Oral arguments in King v. Burwell are a mere 24 hours away and we have yet another Republican “plan” for what to do should the Supreme Court strike down the Affordable Care Act’s insurance subsidies in 37 states. The preferred method for announcing these plans seems to be via newspaper Op-Ed, and the latest can be found in this morning’s Wall Street Journal, courtesy of Reps. Paul Ryan, John Kline, and Fred Upton.
First off, I have to give Ryan, Kline, and Upton some credit – their “plan” is more specific than the proposal put forth by Orrin Hatch and friends, and meatier than former Sen. Phil Gramm’s “freedom option.” Of course, that’s a very low bar for them to clear (those other “plans” had no actual specifics) and the Ryan-Kline-Upton scheme is still absurdly vague and raises far more questions than it answers.
The Ryan-Kline-Upton plan allows for states to opt out of the Affordable Care Act’s various mandates, enables people to purchase insurance across state lines, and calls for tort reform – the standard conservative health reform policy grab bag. But while the authors bear obvious antipathy towards Obamacare, they also propose retaining some of its more popular features:
At the same time, we would set up other safeguards for patients. We would allow parents to keep children on their plan until age 26. We would prohibit insurers from imposing lifetime limits on benefits. We would protect people with existing conditions. And we would guarantee renewability for people already enrolled in a plan.
“We would protect people with existing conditions.” Sounds good! But, what does that mean? If they intend to retain the ACA’s blanket prohibition on insurers discriminating against people with pre-existing conditions, it seems like they would have just said so. Are they replacing it with something else? It's a hugely important question, and they just gloss over it with a vague promise that protections will be in place. The ACA’s coverage guarantee for people with pre-existing conditions is hated by conservatives but also one of the law’s most popular features, which probably explains why these three Republicans are being cagey about its fate.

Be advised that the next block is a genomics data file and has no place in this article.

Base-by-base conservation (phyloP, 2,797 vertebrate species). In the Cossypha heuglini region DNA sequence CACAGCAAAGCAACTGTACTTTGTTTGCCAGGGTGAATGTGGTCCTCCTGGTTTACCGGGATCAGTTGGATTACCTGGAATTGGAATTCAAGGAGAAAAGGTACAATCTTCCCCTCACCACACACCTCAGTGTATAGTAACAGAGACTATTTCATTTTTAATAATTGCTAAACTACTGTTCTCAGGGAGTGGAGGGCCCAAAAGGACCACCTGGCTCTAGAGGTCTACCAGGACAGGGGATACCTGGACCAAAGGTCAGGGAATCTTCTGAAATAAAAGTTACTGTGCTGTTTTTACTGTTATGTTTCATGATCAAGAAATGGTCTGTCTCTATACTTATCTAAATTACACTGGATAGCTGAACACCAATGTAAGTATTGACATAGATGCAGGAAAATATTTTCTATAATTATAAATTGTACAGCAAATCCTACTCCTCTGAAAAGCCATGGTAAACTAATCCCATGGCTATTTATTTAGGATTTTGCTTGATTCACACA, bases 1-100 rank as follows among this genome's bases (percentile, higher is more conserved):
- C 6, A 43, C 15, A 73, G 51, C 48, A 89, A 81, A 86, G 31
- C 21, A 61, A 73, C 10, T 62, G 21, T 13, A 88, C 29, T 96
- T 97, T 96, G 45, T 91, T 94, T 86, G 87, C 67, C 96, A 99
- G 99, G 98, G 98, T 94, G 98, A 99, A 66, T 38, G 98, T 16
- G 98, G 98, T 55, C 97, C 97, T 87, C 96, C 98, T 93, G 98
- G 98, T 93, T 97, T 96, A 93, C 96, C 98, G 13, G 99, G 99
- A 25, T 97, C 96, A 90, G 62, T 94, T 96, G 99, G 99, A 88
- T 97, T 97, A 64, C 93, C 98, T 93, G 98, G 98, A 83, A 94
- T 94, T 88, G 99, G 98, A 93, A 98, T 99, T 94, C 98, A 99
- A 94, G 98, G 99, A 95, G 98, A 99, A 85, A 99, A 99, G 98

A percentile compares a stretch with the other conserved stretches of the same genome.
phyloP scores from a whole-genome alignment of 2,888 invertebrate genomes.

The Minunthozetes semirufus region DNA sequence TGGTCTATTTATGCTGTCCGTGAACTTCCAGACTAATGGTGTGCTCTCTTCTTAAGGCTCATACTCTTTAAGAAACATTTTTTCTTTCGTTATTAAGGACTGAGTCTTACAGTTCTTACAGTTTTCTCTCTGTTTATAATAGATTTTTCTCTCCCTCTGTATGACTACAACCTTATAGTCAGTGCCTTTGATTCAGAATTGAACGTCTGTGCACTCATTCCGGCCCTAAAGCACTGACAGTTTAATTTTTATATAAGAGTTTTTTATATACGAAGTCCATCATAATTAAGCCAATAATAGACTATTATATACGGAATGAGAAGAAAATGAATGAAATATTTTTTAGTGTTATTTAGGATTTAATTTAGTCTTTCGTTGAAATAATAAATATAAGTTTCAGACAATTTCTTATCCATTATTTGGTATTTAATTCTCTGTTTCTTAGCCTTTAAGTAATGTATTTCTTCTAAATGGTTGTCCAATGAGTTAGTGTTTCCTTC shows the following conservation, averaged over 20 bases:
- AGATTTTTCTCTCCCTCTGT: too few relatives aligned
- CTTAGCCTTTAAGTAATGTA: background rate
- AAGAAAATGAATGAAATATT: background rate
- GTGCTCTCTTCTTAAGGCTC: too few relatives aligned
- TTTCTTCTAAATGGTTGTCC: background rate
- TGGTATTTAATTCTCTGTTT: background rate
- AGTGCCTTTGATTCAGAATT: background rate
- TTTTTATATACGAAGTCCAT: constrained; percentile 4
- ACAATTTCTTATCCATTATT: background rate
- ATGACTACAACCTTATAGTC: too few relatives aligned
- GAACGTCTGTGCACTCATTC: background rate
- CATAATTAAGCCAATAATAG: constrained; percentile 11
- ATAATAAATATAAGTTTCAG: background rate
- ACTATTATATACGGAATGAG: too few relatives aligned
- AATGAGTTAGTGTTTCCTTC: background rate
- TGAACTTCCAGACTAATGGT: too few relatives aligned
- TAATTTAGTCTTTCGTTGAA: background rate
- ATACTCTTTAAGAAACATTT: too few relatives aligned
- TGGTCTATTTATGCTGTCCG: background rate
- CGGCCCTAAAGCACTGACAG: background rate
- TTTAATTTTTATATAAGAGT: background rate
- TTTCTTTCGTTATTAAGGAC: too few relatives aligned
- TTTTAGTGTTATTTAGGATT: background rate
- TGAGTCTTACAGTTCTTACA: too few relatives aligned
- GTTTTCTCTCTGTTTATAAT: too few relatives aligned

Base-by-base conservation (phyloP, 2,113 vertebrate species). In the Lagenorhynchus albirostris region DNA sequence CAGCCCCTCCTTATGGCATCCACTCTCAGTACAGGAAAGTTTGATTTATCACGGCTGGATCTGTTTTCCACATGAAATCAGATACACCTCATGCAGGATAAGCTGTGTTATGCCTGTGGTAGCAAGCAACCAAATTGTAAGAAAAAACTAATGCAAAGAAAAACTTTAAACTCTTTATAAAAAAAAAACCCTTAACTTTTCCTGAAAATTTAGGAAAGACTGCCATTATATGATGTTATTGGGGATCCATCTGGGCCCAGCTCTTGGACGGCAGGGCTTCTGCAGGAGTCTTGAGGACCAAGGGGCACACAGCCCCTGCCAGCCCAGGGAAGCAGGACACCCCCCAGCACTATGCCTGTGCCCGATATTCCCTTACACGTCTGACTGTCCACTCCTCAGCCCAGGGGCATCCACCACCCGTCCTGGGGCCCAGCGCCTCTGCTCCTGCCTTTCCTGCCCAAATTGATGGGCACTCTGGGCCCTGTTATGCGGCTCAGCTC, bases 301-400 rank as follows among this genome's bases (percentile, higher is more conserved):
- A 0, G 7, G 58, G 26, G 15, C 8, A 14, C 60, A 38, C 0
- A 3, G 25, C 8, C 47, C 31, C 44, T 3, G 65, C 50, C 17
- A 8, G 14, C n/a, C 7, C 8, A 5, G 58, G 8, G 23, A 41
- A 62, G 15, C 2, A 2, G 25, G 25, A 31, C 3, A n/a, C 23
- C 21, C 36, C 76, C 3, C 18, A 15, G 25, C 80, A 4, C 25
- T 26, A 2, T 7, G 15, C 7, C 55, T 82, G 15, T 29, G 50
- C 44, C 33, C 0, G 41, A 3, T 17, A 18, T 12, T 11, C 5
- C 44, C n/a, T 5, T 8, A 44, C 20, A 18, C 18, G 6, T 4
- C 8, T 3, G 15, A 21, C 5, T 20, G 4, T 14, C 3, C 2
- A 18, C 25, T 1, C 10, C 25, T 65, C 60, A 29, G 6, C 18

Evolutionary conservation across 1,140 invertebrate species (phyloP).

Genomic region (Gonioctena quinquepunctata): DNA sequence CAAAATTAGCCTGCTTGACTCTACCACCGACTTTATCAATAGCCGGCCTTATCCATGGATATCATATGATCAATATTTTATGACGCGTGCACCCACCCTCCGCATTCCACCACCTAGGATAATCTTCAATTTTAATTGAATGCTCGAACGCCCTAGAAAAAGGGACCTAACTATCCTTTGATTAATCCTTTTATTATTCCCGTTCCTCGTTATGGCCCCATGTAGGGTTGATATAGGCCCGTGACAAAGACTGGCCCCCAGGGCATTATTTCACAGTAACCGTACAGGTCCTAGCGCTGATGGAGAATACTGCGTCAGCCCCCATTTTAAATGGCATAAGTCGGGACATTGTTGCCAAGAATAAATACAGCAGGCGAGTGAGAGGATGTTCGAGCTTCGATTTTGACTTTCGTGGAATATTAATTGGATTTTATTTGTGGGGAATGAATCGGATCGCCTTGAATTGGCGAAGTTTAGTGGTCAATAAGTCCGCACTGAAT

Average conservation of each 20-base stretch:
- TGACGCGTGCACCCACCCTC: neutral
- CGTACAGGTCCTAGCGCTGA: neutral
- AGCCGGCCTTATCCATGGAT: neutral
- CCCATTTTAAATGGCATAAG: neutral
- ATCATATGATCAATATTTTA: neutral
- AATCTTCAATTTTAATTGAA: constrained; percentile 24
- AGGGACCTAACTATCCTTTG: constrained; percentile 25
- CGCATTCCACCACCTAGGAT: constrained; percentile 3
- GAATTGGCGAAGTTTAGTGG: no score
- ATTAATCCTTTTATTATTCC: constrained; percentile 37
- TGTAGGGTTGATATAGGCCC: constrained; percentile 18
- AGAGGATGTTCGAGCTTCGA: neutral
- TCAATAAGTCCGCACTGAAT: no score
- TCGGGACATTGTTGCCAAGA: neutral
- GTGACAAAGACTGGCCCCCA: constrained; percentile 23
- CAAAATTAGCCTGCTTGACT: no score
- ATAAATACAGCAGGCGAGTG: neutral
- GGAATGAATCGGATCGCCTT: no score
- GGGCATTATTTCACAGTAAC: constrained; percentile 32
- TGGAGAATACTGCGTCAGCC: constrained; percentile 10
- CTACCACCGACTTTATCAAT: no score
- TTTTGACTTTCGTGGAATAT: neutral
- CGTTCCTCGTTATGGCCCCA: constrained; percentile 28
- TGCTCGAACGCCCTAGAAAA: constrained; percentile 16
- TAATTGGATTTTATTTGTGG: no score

But here’s what I find strange about all this: Paul Ryan is already on record saying that these popular Obamacare provisions have to go. Last April he told Bloomberg’s Al Hunt that by banning discrimination based on pre-existing conditions and by allowing kids to remain on their parents’ health plans, the Affordable Care Act was driving health insurance costs beyond the point that people could afford. “If you look at these kinds of reforms, where they've been tried before — say the state of Kentucky, for example — you basically make it impossible to underwrite insurance,” he said. “You dramatically crank up the cost. And you make it hard for people to get affordable health care.”
That statement was in line with the general Republican philosophy that health insurers should be a lightly regulated as possible and free to discriminate against whomever they choose. Has Ryan gone wobbly on that principle? Why is Paul Ryan signing off on Obamacare’s regulation of the insurance market? Are these measures being granted only a temporary reprieve as part of a transition away from the Affordable Care Act?
Other bits of policy weirdness abound. The new Ryan-Kline-Upton plan calls for replacing Obamacare's subsidies with a refundable tax credit to help purchase insurance. Ryan has pushed something similar before, but he proposed paying for it by ending the tax preference for employer-based insurance. The Ryan-Kline-Upton Op-ed, however, makes no mention of a funding mechanism, and seems to leave open the possibility that the tax preference and the new tax credits will exist side by side:
Second, help people buy coverage. Right now, those who get insurance through their employer get a lot of help from the tax code, while some people who buy insurance on their own, including potentially the millions of Americans the IRS put at risk, get no help at all. So we would offer those in the affected states a tax credit to buy insurance.
Again, it’s all very vague – but that’s the point. They’re leaving an extraordinarily rosy impression of what they have planned for a post-King environment in which all the popular parts of Obamacare remain while all the unpopular parts are expunged, and everyone’s insurance choices are plentiful and affordable. This Op-Ed and the ones that preceded it are more about these Republicans saying they have a terrific plan than it is about actually having a real plan. Given that one of the primary authors of this “plan” has argued strongly against some of the policy proposals he’s now putting forward, it’s difficult to believe that they’re presenting this in good faith.